It can be very difficult to communicate a sense of calm to your child when you are struggling to cope with your own anxiety. By finding ways to learn to manage your own tolerance of stress, you will in turn be teaching your children, who take cues from your own behaviour, how to cope with times of doubt or uncertainty. Some methods, such as using a mindfulness app, going for a walk or listening to calming music with your child can help. Showing them the tools and techniques to use will help to build their own resilience.
And it is also fine to let your child know that you have decided you need to seek support to manage your stress and anxiety. Recognising that there are times when it is right to ask for help from others and that it is entirely fine to do this, is another great lesson for your child. Remember, none of us are perfect and we shouldn’t get bogged down by guilt because of this. So much better to show our children that we can and will do what it takes to get us to a stronger place.
Parenting Together during the pandemic
Tavistock Relationships is a charity that has been supporting couples with managing their relationships for over 70 years. They are also committed to helping couples with difficulties arising from parenting and family life. Research shows that the relationship you have with your partner, ex-partner or co-parent, has a direct effect on your children. Tavistock Relationships strive to help couples make that impact as positive as possible, through couple therapy and a series of free parenting programmes, including ‘Parenting Together’.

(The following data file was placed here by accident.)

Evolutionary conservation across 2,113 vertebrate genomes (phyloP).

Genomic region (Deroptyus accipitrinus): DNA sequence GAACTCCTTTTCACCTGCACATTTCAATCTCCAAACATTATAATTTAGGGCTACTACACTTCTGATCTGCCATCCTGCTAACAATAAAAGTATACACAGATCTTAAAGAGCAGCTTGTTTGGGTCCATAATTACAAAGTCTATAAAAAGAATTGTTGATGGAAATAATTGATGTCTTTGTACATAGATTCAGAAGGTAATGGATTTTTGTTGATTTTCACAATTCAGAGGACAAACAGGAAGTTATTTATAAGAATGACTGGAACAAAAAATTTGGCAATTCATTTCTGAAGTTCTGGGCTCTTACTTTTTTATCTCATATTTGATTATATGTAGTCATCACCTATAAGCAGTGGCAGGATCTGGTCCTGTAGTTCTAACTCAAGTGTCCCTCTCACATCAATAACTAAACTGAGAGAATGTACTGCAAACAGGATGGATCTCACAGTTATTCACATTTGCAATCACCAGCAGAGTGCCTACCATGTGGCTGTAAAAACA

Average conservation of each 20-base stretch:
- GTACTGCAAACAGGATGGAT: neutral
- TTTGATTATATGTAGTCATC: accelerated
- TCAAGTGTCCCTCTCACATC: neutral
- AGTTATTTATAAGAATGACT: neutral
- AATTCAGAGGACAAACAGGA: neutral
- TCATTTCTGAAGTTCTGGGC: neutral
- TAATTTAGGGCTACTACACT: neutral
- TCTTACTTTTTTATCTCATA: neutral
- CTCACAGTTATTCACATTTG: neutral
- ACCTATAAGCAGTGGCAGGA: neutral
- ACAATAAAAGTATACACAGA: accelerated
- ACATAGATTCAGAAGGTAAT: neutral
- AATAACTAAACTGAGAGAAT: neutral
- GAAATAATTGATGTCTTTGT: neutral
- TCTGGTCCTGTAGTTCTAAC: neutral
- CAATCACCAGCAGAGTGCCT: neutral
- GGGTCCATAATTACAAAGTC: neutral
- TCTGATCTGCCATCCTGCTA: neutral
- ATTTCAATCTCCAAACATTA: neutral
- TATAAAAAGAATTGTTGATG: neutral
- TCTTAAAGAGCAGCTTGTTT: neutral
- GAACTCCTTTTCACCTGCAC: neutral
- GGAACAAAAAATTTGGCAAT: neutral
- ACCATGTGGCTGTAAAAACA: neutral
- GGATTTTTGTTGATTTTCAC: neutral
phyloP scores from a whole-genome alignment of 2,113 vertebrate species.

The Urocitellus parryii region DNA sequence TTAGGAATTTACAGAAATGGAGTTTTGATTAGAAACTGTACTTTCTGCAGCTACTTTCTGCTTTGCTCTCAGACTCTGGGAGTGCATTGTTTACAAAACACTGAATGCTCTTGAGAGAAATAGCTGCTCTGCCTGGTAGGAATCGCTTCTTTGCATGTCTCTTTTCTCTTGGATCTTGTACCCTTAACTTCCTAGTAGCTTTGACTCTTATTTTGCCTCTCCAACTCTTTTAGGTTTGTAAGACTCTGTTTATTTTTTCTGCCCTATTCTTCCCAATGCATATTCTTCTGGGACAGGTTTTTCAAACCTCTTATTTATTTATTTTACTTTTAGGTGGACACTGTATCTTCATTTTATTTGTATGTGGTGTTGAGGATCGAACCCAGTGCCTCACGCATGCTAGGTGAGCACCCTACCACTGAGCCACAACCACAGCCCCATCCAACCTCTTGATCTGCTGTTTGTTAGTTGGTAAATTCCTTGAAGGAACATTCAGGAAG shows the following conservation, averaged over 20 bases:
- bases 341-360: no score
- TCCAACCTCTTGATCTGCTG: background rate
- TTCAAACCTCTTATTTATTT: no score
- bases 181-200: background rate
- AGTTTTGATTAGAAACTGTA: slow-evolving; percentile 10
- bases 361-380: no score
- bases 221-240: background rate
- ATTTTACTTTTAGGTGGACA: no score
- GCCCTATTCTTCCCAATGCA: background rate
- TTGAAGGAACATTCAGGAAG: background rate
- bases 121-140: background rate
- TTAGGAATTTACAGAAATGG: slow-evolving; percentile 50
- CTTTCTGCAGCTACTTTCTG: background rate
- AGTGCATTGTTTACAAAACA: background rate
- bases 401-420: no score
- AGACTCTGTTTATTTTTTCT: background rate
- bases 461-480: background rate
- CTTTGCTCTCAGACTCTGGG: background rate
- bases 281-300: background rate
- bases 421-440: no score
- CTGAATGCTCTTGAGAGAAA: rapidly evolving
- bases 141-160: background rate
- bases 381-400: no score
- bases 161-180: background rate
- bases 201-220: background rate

Sarah Ingram, Head of Tavistock Relationships’ ‘Parenting Together’ programme, explains:
“Parenting can be challenging at the best of times, but right now the coronavirus pandemic is bringing many extra pressures to bear on families, and everyone is feeling tired and drained by the emotional demands of the situation we are all faced with.
“Our ‘Parenting Together’ programme is for parents whether separated or together, as well as single parents. It is a free and flexible service, open to everyone with children aged under the age of 18, or under 25 if the child has additional needs, living in Hertfordshire, Cambridgeshire, Buckinghamshire, Peterborough, Essex, Southend and Thurrock.
“Since the start of the pandemic, we have been running this programme, and a range of others, online. During our sessions, our therapists will work with you to help you find ways of identifying the pressure points in your family life and managing your own stress, as well as that of your children.
“We can help you find coping strategies for the difficult situations you are dealing with and to see what the trigger points are, how to offset them and manage those feelings or emotions.”
Click here to find out more about the Parenting Together programme.
Tavistock Relationships also provide some online support to help minimise the impact on children when relationships are difficult such as:
Ways to strengthen your relationship to cope with the stresses of 2020
Tips for parenting during Covid 19
Here is some further information on ways to help with parenting and relationships.
NSPCC advice line and series of guides for parents:
Young Minds – parents helpline and online support
Relate – relationship and family counselling service
Clare Burlingham is a freelance writer.